There has been quite a bit of angst in the Mac community lately regarding Mac Hardware, particularly amongst “pro” users. Though there is no accepted definition of a “pro” user, I generally consider the pro user to be anyone who has a use case in which the processing power of the computer has a material impact on the amount of work they can get done. For example, people who can ship more work product because something renders in one hour instead of three, or compiles in 20 minutes instead of an hour.
This excludes the vast majority of users. For most people, speed is a nice feature that makes for a better user experience. But if the sum total of time savings amounts to minutes per day, there isn’t really much of an actual productivity boost.
The Apple ecosystem has a lot of benefits. The build quality of their hardware is second to none. There is a historical advantage of software reliability and security as compared to Windows, though this gap has closed considerably in recent years. Apple has done a great job of cramming very good hardware specs into progressively thinner and lighter laptops. I still don’t understand why they apply this philosophy to desktops, though they look cool.
However, in pursuit of the continual shrinking and lightening of the product line, the gap between the specs available from Apple and the major PC vendors in the workstation category has finally reached the point where even Apple loyalists are taking notice. We’ll see what Apple releases over the next few months (and years), but as I write this, compared to the MacBook Pro, portable workstations from the major PC vendors can be configured with faster processors, four times as much system AND video RAM, as well as more (and upgradeable) storage. As compared to the Mac Pro, desktop workstations from the PC vendors can be configured with more than three times the number of processor cores, sixteen times as much RAM, and double the number of (more powerful and replaceable) video cards. Compare these specs to the iMac, and the gap is even larger.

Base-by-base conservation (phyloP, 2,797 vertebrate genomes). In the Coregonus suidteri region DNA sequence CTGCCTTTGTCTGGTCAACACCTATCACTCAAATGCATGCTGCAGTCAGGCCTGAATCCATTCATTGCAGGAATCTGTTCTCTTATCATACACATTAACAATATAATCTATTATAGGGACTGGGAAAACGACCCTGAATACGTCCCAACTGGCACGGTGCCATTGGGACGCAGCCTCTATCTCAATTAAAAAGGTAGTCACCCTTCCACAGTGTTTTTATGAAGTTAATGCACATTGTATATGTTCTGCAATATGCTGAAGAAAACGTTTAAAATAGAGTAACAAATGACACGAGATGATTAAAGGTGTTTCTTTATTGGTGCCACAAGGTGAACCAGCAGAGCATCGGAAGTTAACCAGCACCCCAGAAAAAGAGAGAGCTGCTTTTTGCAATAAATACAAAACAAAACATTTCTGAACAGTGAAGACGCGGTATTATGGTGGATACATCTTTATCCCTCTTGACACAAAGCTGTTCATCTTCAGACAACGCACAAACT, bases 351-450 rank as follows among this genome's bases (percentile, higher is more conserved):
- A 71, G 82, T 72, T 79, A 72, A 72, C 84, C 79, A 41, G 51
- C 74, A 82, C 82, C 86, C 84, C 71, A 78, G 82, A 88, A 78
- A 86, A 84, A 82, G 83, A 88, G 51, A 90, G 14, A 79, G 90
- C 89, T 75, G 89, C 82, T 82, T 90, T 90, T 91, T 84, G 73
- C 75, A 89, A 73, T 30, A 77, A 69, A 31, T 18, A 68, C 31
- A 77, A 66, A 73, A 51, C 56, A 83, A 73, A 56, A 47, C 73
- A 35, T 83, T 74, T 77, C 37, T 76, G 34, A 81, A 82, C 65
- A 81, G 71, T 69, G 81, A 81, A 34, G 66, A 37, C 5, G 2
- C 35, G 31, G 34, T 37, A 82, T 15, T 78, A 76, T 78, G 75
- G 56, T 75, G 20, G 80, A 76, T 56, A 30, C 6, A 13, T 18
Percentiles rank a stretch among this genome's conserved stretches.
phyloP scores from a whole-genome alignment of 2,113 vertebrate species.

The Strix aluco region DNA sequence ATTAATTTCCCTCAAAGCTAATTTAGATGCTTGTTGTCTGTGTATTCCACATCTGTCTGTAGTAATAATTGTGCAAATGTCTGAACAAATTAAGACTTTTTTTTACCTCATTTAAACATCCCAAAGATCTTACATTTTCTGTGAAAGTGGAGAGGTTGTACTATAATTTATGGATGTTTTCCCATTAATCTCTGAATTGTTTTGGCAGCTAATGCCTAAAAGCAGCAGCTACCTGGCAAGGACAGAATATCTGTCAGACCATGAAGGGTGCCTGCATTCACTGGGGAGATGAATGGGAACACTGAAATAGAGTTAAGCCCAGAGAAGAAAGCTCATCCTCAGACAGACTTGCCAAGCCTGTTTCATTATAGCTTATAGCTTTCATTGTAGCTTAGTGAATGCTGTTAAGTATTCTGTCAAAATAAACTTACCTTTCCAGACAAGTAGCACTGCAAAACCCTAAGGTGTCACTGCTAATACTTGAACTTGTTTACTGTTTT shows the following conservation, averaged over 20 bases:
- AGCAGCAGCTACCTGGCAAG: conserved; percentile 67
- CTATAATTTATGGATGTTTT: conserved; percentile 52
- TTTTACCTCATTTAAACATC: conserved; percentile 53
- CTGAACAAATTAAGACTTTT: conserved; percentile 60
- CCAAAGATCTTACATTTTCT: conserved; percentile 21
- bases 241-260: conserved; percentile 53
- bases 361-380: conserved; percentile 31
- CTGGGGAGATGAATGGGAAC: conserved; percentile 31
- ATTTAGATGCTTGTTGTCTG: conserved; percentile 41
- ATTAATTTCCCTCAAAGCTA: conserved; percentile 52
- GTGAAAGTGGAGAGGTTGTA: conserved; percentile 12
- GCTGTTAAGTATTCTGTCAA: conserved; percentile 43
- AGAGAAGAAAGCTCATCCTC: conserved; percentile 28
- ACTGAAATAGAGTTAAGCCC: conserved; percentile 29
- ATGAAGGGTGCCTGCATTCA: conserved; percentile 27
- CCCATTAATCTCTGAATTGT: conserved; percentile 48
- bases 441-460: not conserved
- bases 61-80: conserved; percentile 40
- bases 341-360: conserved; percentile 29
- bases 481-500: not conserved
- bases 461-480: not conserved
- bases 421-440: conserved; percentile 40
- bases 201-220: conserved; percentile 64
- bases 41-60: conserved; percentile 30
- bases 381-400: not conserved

These PC workstations will be big and ugly. The battery life of the portable models will probably suck, and getting these kinds of specs will cost a lot of money. These machines will also be upgraded by their vendors – every, single, year. For the non-pro users, annual spec bumps are really not that big of a deal, and even many design upgrades are more about fashion than anything else. For the pro users, Moore’s law has a serious impact on their bottom line. More powerful specs mean significantly more work can get done.
This highlights the risk that’s inherent with being loyal to a single hardware vendor. What happens when your vendor is no longer in addressing your particular needs? I have no doubt that Apple will continue to upgrade the MacBook Pro and the iMac, and they may even come up with a replacement for the Mac Pro. However, even if they do, it’s doubtful that the hardware will be as powerful as what could be purchased in the PC market, and extremely unlikely that the upgrades will happen with the clock-like regularity found in the PC market.
What I think is so frustrating for many pro users is that it would be relatively easy for Apple to profitably build true workstation class machines. Apply loyalists would be willing to pay a premium for hardware that would enable them to make more money. If you exclude size and weight as sacred design elements, development costs would likely drop considerably. Pro users would gladly pay extra for a MacBook Pro that was thicker and heavier than consumer models if it gave them lots of upgradeable RAM and storage, as well as a more useful array of ports. The same holds true for the Mac Pro. The “cheese grater” form factor would allow for specs generally on par with PC workstations and allow for annual incremental upgrades without major redesign work.
These machines would not sell nearly as well as mainstream models, but that’s not really the point. There will eventually be a trickle down effect if Apple loses the pro market. Apple certainly doesn’t owe it to any particular group of users to build machines that meet their particular needs. By the same token, users don’t owe their loyalty to any particular company either.